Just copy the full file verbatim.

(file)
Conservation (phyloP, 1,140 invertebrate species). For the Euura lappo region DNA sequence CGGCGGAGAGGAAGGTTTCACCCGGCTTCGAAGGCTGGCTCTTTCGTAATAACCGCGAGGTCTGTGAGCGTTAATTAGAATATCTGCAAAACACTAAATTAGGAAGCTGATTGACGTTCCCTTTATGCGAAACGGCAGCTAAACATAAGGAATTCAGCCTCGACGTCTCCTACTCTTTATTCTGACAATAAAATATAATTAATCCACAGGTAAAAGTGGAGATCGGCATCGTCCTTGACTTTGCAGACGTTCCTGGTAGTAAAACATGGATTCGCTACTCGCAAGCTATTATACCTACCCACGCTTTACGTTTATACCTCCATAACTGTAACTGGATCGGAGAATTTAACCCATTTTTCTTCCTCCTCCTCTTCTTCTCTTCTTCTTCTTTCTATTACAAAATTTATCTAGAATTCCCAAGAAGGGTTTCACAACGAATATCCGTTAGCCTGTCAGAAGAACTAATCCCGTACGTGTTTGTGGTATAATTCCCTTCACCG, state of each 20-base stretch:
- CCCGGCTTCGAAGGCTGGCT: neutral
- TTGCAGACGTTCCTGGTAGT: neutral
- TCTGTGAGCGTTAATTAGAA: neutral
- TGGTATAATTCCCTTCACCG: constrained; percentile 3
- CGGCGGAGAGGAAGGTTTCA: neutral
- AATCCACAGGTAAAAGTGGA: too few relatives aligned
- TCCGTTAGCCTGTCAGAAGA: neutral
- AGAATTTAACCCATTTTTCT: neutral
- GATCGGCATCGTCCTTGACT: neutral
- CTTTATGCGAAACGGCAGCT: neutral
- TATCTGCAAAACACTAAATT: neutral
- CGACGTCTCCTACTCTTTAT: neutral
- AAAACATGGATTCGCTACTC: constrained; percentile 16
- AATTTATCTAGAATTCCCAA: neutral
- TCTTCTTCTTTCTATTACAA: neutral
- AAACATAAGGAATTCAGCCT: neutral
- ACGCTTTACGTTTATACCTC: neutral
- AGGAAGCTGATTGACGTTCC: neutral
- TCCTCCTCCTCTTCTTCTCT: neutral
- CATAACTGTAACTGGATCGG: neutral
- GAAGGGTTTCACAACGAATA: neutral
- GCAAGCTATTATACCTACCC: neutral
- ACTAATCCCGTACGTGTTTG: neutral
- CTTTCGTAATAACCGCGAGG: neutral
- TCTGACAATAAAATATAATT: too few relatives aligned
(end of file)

Conservation (phyloP, 1,140 invertebrate species). For the Euura lappo region DNA sequence CGGCGGAGAGGAAGGTTTCACCCGGCTTCGAAGGCTGGCTCTTTCGTAATAACCGCGAGGTCTGTGAGCGTTAATTAGAATATCTGCAAAACACTAAATTAGGAAGCTGATTGACGTTCCCTTTATGCGAAACGGCAGCTAAACATAAGGAATTCAGCCTCGACGTCTCCTACTCTTTATTCTGACAATAAAATATAATTAATCCACAGGTAAAAGTGGAGATCGGCATCGTCCTTGACTTTGCAGACGTTCCTGGTAGTAAAACATGGATTCGCTACTCGCAAGCTATTATACCTACCCACGCTTTACGTTTATACCTCCATAACTGTAACTGGATCGGAGAATTTAACCCATTTTTCTTCCTCCTCCTCTTCTTCTCTTCTTCTTCTTTCTATTACAAAATTTATCTAGAATTCCCAAGAAGGGTTTCACAACGAATATCCGTTAGCCTGTCAGAAGAACTAATCCCGTACGTGTTTGTGGTATAATTCCCTTCACCG, state of each 20-base stretch:
- CCCGGCTTCGAAGGCTGGCT: neutral
- TTGCAGACGTTCCTGGTAGT: neutral
- TCTGTGAGCGTTAATTAGAA: neutral
- TGGTATAATTCCCTTCACCG: constrained; percentile 3
- CGGCGGAGAGGAAGGTTTCA: neutral
- AATCCACAGGTAAAAGTGGA: too few relatives aligned
- TCCGTTAGCCTGTCAGAAGA: neutral
- AGAATTTAACCCATTTTTCT: neutral
- GATCGGCATCGTCCTTGACT: neutral
- CTTTATGCGAAACGGCAGCT: neutral
- TATCTGCAAAACACTAAATT: neutral
- CGACGTCTCCTACTCTTTAT: neutral
- AAAACATGGATTCGCTACTC: constrained; percentile 16
- AATTTATCTAGAATTCCCAA: neutral
- TCTTCTTCTTTCTATTACAA: neutral
- AAACATAAGGAATTCAGCCT: neutral
- ACGCTTTACGTTTATACCTC: neutral
- AGGAAGCTGATTGACGTTCC: neutral
- TCCTCCTCCTCTTCTTCTCT: neutral
- CATAACTGTAACTGGATCGG: neutral
- GAAGGGTTTCACAACGAATA: neutral
- GCAAGCTATTATACCTACCC: neutral
- ACTAATCCCGTACGTGTTTG: neutral
- CTTTCGTAATAACCGCGAGG: neutral
- TCTGACAATAAAATATAATT: too few relatives aligned